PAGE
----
His t-shirt featured the outline of Mickey Mouse’s head. But rather than the mouse’s face inside, there was an image of the Blue Lives Matter flag. I did a triple-take to make sure I had seen what I thought I had seen.
Why? What could possibly compel this shirt to exist? As I attempted to enjoy the train ride around the park, these questions turned over in my head.
“Lee was no hero. He was neither noble nor wise. Lee was a traitor who killed United States soldiers, fought for human enslavement, vastly increased the bloodshed of the Civil War, and made embarrassing tactical mistakes.“
I GOT INTO TOWN JUST AFTER SUNSET. The lights were on at a place called the Brick House Grill, and if you were out on South Main Street on a Friday night in February, chances are, that’s where you were going. So I went in, too.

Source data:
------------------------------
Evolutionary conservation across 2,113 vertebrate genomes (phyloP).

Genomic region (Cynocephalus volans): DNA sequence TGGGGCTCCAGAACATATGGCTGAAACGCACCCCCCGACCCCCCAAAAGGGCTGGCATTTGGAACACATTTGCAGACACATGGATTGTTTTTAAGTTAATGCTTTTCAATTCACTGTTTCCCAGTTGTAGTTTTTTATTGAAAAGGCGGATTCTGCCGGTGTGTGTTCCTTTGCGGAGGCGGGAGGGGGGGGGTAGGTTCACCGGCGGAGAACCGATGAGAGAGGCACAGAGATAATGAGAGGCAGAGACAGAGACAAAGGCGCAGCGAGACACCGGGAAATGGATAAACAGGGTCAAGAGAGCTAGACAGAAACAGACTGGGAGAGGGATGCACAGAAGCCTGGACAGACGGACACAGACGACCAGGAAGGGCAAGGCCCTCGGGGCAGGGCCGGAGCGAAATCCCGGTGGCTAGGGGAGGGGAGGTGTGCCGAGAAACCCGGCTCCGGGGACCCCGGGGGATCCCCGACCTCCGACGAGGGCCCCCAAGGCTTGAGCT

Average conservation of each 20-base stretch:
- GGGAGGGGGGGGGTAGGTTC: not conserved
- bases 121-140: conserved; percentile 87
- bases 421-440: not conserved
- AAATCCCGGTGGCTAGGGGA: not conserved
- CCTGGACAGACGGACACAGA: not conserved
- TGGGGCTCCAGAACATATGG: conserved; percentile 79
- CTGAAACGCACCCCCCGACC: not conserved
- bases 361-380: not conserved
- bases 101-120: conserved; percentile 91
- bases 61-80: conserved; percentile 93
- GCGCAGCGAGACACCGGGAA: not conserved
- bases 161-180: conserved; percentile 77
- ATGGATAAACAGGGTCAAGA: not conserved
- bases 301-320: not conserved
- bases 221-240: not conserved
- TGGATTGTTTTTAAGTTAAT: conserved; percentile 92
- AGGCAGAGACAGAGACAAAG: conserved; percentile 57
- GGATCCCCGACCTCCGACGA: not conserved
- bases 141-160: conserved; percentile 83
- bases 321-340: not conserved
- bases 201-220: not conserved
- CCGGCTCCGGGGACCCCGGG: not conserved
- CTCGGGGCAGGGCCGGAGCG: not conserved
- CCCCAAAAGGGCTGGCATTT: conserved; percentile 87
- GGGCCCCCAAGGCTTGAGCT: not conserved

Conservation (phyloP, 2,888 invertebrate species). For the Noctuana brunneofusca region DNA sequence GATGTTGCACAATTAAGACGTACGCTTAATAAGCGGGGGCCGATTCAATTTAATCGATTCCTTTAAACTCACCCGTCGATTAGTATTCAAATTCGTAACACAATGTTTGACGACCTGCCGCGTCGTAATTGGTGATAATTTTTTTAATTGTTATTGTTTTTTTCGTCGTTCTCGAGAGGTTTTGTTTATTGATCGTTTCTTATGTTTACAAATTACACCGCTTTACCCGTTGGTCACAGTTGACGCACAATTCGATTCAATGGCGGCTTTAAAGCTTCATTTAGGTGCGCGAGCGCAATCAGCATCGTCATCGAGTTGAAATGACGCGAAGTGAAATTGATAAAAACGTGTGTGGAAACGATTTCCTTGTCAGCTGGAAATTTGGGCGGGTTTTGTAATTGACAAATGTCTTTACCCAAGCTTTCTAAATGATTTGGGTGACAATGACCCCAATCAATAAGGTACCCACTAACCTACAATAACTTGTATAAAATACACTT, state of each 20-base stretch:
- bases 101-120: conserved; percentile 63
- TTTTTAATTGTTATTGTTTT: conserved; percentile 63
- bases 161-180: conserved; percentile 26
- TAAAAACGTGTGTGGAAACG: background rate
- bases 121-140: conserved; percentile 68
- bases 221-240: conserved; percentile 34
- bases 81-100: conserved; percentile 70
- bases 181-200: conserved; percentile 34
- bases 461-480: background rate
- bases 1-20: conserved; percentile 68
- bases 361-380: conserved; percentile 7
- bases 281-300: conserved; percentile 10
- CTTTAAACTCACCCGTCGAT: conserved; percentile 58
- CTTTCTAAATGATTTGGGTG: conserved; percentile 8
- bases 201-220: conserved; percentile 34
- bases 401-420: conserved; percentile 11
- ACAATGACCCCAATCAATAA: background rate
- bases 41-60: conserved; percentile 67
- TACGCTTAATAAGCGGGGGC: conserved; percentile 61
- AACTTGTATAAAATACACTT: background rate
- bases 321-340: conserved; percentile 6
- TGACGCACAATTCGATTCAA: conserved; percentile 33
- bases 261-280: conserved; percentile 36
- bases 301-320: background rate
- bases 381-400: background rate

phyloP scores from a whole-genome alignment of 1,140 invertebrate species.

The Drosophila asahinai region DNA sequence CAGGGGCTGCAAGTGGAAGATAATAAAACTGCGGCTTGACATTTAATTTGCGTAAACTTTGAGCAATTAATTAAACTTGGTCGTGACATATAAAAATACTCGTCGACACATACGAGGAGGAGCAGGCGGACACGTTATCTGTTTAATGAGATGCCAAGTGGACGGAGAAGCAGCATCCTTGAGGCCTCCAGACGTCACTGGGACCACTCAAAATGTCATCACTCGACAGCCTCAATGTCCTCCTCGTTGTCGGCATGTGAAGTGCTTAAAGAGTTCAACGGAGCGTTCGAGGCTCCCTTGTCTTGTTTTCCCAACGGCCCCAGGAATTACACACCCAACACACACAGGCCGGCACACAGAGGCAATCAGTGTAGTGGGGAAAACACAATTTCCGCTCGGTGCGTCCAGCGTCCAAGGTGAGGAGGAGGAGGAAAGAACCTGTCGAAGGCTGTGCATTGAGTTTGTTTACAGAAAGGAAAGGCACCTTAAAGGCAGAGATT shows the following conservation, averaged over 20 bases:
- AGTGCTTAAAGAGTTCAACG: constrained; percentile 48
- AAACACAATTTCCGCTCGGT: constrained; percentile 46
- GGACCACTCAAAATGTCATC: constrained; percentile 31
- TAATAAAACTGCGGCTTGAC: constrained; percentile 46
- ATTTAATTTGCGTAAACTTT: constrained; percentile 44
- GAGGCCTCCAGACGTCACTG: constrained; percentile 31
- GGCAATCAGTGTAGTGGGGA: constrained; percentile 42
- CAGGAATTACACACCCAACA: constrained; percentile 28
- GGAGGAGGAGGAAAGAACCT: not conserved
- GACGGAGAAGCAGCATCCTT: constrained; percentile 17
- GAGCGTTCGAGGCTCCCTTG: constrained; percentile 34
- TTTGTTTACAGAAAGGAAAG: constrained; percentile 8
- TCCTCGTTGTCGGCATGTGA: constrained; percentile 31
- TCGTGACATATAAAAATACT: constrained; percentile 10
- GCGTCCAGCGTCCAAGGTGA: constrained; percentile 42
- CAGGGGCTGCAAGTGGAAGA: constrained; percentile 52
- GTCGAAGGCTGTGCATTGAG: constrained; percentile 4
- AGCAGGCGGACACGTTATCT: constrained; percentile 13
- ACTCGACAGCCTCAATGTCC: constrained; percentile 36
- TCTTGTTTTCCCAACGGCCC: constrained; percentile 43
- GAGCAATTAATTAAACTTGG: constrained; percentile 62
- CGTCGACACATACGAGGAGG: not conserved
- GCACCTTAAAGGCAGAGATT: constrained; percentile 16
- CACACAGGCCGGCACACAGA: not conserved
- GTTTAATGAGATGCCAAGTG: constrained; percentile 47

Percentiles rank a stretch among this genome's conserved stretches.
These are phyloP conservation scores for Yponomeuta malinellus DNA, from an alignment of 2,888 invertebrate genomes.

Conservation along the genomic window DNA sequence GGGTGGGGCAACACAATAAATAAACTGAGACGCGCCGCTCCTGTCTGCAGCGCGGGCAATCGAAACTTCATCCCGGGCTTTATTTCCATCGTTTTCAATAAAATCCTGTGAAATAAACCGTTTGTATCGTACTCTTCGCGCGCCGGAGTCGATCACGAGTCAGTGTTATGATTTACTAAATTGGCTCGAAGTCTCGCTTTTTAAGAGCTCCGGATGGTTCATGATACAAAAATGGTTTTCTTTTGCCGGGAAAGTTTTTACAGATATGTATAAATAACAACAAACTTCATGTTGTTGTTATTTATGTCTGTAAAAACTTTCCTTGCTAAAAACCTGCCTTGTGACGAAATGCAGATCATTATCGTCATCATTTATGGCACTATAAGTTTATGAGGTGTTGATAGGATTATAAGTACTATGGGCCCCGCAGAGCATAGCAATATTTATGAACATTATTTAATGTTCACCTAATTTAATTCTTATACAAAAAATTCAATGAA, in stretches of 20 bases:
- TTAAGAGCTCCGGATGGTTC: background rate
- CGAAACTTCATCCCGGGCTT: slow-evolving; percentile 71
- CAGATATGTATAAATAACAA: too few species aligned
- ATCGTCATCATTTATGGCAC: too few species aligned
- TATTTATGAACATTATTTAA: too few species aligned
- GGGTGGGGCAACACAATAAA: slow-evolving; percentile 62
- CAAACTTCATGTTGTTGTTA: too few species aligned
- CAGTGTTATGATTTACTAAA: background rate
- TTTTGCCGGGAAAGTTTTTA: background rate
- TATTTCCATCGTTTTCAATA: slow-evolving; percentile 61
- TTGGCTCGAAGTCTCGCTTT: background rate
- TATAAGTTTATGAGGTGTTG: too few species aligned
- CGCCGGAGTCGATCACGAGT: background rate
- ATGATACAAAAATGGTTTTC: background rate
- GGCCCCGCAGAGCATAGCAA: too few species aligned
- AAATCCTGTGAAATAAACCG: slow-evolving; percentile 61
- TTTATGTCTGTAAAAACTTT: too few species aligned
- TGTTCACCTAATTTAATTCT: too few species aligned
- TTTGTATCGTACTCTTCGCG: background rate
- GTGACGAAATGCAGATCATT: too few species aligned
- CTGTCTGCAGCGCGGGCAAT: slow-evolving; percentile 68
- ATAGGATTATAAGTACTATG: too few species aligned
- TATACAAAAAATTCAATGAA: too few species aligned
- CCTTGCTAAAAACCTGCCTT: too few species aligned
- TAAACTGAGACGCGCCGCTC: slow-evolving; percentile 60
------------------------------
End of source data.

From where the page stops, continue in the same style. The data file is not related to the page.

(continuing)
I took a seat at the bar. A man two stools over from me struck up a conversation. I told him I was a journalist from Chicago and asked him to tell me about this town. “You know how this town is called Anna?” he started. “That’s for ‘Ain’t No Niggers Allowed.’” He laughed, shook his head and took a sip of his beer.
Let us be grateful for small mercies. Thank you Twitter for banning political advertising. Given that such advertising is by its nature biased, tendentious and hard to check, Twitter is behaving as a good publisher should. Politicians may make full use of its outlet. That is democracy. But as the organisation’s chief, Jack Dorsey, points out, with social media awash in “micro-targeting, deepfakes, manipulated videos and misinformation”, those who control it should keep it as clean as possible. Money may not buy truth, but it should not drown fairness.
What is the First Amendment for? I ask my students this every year. Every year, several people quickly respond that the First Amendment guarantees Americans the right to speak without restriction. True, I say, but what is it for?